Dear Librarians: A Letter from Simone Soltani, Author of Cross the Line

By Rachel Tran | April 30 2024 | NewsFrom the Author

Dear library community,

I’m a little teary-eyed as I write this, because libraries have played a huge role in my life. I wouldn’t be the person—or the writer—I am today without them. My debut novel, CROSS THE LINE, wouldn’t exist if I hadn’t been exposed to books of all genres, had a safe space to explore my creativity in, and experienced the kindness of librarians.

I was an undeniable Library Kid, the kind who had to be dragged out the doors at closing time with a stack of books so large I could barely see over it. In high school, I spent most of my lunch break reading in one of the library’s sunny nooks, frantically typing up a chapter of my current writing project, or chatting about new releases with our librarian. In college, the 24-hour libraries on campus were my haven during chaotic exam weeks and nights when my dorm was just a little too loud. But the biggest role libraries played in my life was strengthening the bond I had with my late mother, Mom J.

Books were “our thing.” While my other mom, Mom D, was more into other forms of media and creative endeavors—like movies and music—Mom J and I were the book lovers. We’d spend hours at the library together, browsing and whispering about what looked good and what we wanted to read next. While our tastes differed dramatically, it never stopped us from shoving a book at each other and lovingly demanding the other person read it.

I vividly remember being thirteen and having just finished the first book of the Twilight Saga, which I had checked out a few days earlier from our local library. I burst into the kitchen where Mom J was making dinner, waving the book in the air, begging her to read it and declaring that it was my new all-time favorite. Of course, brilliantly kind woman that she was, she indulged me and read it the next day. Even though I could tell she hadn’t enjoyed it, we still had a long, thoughtful discussion about why I liked it and what she found compelling about the writing. It was just one of hundreds, if not thousands, of chats we had about books.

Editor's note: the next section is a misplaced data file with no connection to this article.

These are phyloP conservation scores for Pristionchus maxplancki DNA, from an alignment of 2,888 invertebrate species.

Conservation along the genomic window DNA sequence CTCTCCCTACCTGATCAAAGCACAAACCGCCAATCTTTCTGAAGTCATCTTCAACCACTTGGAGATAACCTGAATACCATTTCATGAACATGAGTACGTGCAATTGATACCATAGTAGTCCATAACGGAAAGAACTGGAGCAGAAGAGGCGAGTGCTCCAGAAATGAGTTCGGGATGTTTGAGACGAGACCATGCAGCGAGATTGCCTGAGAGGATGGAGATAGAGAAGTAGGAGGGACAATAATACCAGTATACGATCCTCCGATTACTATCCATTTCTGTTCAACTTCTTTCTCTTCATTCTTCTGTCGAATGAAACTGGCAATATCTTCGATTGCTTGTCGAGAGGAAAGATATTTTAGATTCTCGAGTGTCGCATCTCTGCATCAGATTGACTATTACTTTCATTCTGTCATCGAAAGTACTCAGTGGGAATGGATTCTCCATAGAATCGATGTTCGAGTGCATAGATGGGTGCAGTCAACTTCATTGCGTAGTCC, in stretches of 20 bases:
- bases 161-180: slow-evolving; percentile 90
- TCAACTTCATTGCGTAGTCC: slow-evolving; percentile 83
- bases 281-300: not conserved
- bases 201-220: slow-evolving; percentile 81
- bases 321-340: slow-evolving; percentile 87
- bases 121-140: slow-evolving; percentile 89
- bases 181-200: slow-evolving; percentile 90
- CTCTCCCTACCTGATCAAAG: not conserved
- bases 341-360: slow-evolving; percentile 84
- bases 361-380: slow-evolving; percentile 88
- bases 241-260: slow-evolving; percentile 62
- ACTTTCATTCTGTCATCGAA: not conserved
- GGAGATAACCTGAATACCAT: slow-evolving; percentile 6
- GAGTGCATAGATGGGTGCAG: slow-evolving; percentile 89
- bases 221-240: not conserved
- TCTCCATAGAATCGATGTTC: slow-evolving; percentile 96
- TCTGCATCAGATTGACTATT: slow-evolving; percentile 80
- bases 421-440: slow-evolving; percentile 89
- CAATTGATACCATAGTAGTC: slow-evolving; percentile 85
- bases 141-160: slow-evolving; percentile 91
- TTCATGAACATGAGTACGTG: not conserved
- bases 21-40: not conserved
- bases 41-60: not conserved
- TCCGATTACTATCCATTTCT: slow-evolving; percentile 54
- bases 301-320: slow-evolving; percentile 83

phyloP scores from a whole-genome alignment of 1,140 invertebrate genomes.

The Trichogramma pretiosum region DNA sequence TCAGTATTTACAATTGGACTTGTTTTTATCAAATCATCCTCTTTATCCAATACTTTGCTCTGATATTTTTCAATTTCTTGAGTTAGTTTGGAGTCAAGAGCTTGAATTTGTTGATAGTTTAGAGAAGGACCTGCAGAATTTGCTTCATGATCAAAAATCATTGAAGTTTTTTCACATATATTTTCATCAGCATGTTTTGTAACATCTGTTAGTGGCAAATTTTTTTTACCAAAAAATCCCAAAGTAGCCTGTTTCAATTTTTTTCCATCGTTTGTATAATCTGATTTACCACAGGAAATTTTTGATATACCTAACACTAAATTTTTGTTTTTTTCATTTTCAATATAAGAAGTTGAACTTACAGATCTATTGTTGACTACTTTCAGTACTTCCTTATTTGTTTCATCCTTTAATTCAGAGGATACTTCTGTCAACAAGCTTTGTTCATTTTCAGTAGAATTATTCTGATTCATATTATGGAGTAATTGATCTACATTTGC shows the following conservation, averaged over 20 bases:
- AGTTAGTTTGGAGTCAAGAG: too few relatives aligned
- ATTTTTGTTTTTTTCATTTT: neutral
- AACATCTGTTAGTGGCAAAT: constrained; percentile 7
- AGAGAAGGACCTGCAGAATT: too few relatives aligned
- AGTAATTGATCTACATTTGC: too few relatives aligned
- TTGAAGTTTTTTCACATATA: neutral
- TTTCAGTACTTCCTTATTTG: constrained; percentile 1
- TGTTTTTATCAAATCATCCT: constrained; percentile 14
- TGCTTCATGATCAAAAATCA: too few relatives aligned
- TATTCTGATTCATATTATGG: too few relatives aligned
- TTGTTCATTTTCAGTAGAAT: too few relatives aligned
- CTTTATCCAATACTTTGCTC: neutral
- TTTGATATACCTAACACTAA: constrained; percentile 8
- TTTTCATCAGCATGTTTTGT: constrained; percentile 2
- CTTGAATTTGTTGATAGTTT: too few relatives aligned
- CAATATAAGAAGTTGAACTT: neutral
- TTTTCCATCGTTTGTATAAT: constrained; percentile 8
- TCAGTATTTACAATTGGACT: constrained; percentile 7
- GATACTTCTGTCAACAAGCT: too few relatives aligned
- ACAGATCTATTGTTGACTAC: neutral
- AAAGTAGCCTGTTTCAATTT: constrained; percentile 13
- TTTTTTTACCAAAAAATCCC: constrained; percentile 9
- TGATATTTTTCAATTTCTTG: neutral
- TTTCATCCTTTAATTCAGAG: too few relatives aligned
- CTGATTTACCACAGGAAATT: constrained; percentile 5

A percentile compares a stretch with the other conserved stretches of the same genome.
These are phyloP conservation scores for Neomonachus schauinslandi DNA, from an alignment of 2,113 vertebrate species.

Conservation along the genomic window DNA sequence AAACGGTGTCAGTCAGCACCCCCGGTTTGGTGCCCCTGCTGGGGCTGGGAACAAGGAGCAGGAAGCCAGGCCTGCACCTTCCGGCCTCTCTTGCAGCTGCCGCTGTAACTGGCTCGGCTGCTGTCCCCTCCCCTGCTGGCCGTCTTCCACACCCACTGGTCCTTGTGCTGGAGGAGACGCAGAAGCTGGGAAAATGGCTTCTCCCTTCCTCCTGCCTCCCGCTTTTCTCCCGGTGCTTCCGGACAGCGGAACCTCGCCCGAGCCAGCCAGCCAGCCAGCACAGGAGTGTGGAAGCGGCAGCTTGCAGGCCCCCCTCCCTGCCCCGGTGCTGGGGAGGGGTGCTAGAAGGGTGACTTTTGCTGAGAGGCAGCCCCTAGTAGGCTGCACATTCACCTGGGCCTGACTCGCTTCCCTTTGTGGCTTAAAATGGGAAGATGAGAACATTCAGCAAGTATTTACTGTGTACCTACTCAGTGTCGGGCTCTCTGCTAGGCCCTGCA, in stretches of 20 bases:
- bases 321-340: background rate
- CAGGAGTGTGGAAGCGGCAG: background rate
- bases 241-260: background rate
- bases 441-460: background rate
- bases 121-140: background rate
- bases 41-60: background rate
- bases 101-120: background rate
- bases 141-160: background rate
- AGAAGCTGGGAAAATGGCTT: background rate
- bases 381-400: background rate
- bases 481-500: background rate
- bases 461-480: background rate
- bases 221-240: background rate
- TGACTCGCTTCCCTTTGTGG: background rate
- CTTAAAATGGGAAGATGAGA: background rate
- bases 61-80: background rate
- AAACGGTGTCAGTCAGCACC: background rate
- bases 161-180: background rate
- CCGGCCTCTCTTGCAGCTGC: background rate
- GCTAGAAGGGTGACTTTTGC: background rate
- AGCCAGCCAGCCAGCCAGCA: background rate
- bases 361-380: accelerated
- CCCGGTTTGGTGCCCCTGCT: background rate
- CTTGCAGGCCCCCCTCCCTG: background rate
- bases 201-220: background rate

Mom J passed away unexpectedly two years ago. I was living in London at the time, away from our home in the Washington, DC area, which meant we hadn’t had one of our book chats in a while. A few days before her passing, I finished BUNNY by Mona Awad, and knew this was one that Mom J just had to read. I needed to get her opinion on it, because I was still reeling. What a book! I almost texted to tell her to head to the library and check it out, or at least log online to our library’s website—which I’d taught her how to do a few years before—and put it on hold.

I never sent that text. And we never got to discuss that book, or any others I’ve read in the following years and thought, Mom J would have loved this. I miss everything about her, but that’s one of the things I miss the most.

A task I had to take care of in the weeks following her passing was returning all of her library loans and canceling her pending holds. And let me tell you, there were a lot of them. She would commonly read five books a week, if not more, and always had the maximum number of holds placed. She also knew the names of every librarian at our local branch. Every. Single. One. That’s how often she was there.

She read widely and across all genres, though non-fiction was her go-to. The only thing she didn’t care for? Romance. The genre I write.

Mom J never got a chance to read any of my work, minus the little stories I scribbled down as a kid. I was fiercely private about my writing in high school and college, and I was very lucky I had parents who respected my desire to keep my novels to myself. But they still supported my dreams of becoming an author, even when they didn’t know if I was any good at it.

One of the reasons I started writing CROSS THE LINE was to help pull myself out of the grief I was experiencing. I wanted to write a romance that was light-hearted, low-angst, and full of all my favorite things—like Formula 1, macarons, and traveling the world. The book is dedicated to Mom J, and in my acknowledgements, I share that while romance wasn’t her favorite genre, she would have loved this one, all because I wrote it.

If she were here to see my book be released, I imagine she’d be that lady in the romance section of our library, pointing to my book and beaming. My kid wrote that, she’d say to anyone who’d listen. You should check it out.

So here’s to Library Kids and the adults who fostered our love for books in those beautiful spaces.

Long live libraries!

All my love and respect,

Simone Soltani

Cross the Line
Her brother’s best friend sends her heart racing in this sparkling debut Formula 1 romance.